Larimer County Health Department Continues to Warn Community of Unprecedented Risk of West Nile Virus, Reports First Human Case in Larimer County

It's that time of year again. The mosquitos are out for blood! Photo courtesy of

The Larimer County Department of Health and Environment (LCDHE) is warning residents and visitors that there continues to be an unusually high abundance of mosquitoes that can carry West Nile virus in Larimer County. Additionally, LCDHE is reporting the first confirmed case of West Nile virus in a Larimer County resident this season. The individual resides in the southern area of Fort Collins.

The reported case comes one month earlier than the first reported case last year, likely due to the extremely high abundance of mosquitoes that carry West Nile virus early in the season.

The Vector Index (VI) in municipalities throughout Larimer County is high. The VI measures the level of risk of West Nile Virus (WNV) in an area. A VI above 0.5 predicts cases of WNV will occur in humans, and a VI above 1.0 is strongly correlated with increased human cases.

Affected municipalities in Larimer County, except Berthoud, have taken action to spray to knock down the number of mosquitoes and help protect the public. Over the past three weeks, Berthoud has had a VI ranging from 1.2 to 3.029. The Health Department recommends that all individuals take extra precautions to prevent mosquito bites, especially in the Berthoud area, due to the increased risk of West Nile virus.

“The situation presents a significant health risk for those living in or visiting the area. While many people that get West Nile virus recover quickly, some experience severe illness, with symptoms lasting months or even years,” says Dr. Paul Mayer, Larimer County Medical Director.

According to the Colorado Department of Public Health and Environment, in 2022, Colorado had 206 reported human cases of West Nile virus, including 20 deaths. People aged 60 years and older and those with certain medical conditions are at greater risk of serious illness.

West Nile disease is a viral infection spread to people through bites from infected Culex mosquitoes. The symptoms of West Nile disease can vary widely, from no signs to severe illness, and generally appear between 3-14 days after infection, creating a lag in the time between when the VI is high and when human cases may occur. The most common symptoms of West Nile virus include fever, nausea and vomiting, muscle weakness and aches, rash, and headaches.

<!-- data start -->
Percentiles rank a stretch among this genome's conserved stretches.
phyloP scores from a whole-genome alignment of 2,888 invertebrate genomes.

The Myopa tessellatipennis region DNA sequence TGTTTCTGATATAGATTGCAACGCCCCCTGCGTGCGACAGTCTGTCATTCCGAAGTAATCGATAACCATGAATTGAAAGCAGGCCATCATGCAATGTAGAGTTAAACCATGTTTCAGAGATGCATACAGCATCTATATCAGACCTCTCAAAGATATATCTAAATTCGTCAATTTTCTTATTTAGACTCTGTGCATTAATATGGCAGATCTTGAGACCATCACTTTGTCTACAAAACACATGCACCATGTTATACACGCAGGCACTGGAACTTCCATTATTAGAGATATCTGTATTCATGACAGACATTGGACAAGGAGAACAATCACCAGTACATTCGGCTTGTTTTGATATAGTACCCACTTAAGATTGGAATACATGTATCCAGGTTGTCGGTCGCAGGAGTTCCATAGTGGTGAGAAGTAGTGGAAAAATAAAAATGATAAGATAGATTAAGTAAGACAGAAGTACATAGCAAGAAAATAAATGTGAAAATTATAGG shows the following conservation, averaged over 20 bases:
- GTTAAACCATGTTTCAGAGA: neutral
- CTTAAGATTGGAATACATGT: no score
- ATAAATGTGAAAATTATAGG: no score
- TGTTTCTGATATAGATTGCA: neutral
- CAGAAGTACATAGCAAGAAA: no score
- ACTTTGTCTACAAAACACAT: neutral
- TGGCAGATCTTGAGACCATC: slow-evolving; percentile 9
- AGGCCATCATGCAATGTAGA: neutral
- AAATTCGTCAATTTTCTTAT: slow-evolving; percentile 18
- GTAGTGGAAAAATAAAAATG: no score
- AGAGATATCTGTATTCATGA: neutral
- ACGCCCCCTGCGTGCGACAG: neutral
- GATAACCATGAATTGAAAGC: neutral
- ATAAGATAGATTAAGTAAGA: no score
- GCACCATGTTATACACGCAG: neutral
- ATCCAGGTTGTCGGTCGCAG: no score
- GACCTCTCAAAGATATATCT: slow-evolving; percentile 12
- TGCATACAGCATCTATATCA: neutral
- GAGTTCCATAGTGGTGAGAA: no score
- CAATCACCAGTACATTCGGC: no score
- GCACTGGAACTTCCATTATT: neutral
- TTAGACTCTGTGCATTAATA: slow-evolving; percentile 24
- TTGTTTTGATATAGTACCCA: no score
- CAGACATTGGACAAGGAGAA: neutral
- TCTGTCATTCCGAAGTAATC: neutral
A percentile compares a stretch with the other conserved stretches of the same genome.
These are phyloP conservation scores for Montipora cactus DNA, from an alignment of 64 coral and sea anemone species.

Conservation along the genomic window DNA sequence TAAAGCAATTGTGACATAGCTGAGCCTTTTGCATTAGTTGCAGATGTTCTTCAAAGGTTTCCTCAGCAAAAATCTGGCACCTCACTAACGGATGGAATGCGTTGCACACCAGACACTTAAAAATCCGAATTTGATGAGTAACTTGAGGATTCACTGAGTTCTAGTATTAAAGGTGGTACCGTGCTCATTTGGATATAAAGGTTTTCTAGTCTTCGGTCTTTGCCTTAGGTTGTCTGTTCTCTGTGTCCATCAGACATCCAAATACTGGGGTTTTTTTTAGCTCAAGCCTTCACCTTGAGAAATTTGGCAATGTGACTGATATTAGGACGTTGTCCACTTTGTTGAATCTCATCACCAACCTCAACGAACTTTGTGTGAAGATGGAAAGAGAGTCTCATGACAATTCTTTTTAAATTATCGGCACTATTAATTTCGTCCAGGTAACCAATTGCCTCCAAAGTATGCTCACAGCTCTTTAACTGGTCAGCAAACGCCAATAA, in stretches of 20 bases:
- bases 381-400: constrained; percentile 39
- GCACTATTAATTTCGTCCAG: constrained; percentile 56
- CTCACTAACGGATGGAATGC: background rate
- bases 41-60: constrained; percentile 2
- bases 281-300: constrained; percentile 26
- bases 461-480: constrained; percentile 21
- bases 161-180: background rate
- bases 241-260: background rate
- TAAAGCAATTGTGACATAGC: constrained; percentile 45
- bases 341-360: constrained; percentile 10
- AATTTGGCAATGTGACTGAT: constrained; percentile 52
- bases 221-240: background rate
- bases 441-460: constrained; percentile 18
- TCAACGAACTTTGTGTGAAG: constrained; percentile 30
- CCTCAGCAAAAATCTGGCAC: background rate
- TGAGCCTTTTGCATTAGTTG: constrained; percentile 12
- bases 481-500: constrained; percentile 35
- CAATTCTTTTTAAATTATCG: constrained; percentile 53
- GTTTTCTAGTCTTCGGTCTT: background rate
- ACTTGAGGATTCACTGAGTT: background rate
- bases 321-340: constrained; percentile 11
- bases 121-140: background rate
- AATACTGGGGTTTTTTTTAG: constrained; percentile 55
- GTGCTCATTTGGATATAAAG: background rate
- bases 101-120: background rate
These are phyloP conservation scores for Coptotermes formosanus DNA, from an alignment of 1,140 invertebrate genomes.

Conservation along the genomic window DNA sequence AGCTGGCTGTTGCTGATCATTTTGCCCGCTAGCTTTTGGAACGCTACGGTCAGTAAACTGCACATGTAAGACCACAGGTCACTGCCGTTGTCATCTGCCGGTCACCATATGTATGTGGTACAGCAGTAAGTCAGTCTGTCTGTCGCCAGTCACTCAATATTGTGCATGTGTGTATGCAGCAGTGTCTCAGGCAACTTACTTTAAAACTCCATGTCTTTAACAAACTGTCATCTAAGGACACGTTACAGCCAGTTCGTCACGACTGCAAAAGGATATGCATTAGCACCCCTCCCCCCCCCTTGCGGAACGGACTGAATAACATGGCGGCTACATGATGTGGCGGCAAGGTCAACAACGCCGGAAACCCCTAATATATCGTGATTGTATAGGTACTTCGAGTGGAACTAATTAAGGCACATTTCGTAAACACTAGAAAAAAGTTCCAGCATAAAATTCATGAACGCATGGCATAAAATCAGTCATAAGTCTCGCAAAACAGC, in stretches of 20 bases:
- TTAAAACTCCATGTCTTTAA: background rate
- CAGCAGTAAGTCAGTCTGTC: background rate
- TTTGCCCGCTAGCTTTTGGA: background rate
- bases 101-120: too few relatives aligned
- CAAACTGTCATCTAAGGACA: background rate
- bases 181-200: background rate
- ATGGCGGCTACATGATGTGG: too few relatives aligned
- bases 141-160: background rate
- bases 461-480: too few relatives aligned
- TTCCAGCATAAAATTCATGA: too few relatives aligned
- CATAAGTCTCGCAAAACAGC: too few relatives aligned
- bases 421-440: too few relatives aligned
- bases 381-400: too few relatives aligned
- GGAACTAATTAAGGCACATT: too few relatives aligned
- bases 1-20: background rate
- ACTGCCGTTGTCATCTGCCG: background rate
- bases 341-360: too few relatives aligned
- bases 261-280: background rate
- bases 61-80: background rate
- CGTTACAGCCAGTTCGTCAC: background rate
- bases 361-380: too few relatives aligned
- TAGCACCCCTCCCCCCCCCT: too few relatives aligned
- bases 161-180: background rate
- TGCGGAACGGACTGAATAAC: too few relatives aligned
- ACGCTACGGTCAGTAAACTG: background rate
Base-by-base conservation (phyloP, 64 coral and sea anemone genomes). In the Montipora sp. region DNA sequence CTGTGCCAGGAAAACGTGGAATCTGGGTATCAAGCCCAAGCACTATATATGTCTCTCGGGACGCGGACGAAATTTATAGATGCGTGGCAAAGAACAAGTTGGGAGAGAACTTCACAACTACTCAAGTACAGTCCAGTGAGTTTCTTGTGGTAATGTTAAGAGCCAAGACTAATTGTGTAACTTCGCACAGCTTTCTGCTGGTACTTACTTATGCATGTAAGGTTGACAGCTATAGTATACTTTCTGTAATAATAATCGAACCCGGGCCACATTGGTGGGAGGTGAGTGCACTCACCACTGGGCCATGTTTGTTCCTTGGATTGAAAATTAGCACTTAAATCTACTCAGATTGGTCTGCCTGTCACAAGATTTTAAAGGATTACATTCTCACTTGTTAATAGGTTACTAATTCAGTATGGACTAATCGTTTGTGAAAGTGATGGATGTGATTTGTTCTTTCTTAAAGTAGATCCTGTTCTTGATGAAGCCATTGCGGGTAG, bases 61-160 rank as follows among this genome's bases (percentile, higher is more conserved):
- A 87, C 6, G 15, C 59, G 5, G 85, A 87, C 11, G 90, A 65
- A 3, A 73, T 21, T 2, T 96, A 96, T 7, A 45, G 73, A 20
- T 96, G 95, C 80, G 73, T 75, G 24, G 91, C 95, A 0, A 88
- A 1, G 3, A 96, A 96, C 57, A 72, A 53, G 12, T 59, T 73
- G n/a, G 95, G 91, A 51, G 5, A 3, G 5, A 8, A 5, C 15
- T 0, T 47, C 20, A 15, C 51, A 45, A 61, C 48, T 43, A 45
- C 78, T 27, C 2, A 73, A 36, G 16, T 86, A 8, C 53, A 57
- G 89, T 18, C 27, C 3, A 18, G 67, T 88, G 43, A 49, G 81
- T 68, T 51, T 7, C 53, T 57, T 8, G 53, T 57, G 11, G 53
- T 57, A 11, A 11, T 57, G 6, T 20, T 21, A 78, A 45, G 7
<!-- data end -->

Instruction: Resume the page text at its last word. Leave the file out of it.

“We will continue to alert the public to the concerning and continued risk of West Nile virus, especially in the Berthoud area,” says Tom Gonzales, Public Health Director. “Residents and visitors should take extra precautions to prevent mosquito bites.”

The Larimer County Department of Health and Environment closely monitors West Nile virus prevalence in the community through partnerships with municipalities, a mosquito abatement company (Vector Disease Control International), and Colorado State University to monitor and assess the risk to Larimer County residents.

The Health Department is asking all Larimer County residents and visitors to diligently practice the 4 D’s to help prevent West Nile virus disease:

  • Defend – Use DEET or other effective mosquito repellent – Use an EPA-registered mosquito repellent that has been proven to be effective against West Nile virus-carrying mosquitoes.
  • Dusk to Dawn – Avoid exposure during peak Culex mosquito feeding times, from dusk through dawn.
  • Dress – Wear long sleeves and pants to keep mosquitoes from biting.
  • Drain – Remove standing water in your yard or garden to minimize mosquito breeding areas.

For more tips on what you can do to prevent West Nile virus, visit

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